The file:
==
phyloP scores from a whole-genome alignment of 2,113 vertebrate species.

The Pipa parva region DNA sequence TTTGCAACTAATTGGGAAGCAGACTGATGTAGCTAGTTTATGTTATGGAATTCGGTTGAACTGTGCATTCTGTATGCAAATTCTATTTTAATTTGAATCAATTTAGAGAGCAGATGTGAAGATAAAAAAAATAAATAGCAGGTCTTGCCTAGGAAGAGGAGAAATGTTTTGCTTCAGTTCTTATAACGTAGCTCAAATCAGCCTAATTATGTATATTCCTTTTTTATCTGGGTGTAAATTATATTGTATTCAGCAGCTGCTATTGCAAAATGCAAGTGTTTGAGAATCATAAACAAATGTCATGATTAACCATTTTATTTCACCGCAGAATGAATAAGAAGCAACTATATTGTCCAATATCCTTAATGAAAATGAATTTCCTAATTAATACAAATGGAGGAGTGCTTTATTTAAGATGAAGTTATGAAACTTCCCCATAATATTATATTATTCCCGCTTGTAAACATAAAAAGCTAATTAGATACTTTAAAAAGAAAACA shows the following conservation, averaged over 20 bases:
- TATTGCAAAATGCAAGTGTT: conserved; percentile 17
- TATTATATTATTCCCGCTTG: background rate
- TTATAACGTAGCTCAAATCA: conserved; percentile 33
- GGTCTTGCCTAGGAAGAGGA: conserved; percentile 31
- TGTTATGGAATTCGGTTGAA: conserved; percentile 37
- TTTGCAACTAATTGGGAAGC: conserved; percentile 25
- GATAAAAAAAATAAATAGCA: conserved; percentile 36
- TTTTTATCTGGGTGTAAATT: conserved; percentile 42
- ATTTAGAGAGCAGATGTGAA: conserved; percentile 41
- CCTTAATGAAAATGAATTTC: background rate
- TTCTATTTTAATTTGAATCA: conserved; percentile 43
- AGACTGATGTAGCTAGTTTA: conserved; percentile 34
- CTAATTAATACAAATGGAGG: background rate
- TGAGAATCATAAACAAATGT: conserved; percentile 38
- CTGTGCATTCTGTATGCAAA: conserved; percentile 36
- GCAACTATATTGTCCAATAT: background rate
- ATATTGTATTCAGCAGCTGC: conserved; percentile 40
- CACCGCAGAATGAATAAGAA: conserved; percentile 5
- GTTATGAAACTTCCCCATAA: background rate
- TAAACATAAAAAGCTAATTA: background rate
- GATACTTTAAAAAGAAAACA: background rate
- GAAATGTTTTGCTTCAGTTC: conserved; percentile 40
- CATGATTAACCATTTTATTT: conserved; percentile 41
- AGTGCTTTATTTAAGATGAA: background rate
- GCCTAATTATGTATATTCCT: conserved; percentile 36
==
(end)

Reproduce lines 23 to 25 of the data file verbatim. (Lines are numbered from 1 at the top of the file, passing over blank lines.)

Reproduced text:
- GATACTTTAAAAAGAAAACA: background rate
- GAAATGTTTTGCTTCAGTTC: conserved; percentile 40
- CATGATTAACCATTTTATTT: conserved; percentile 41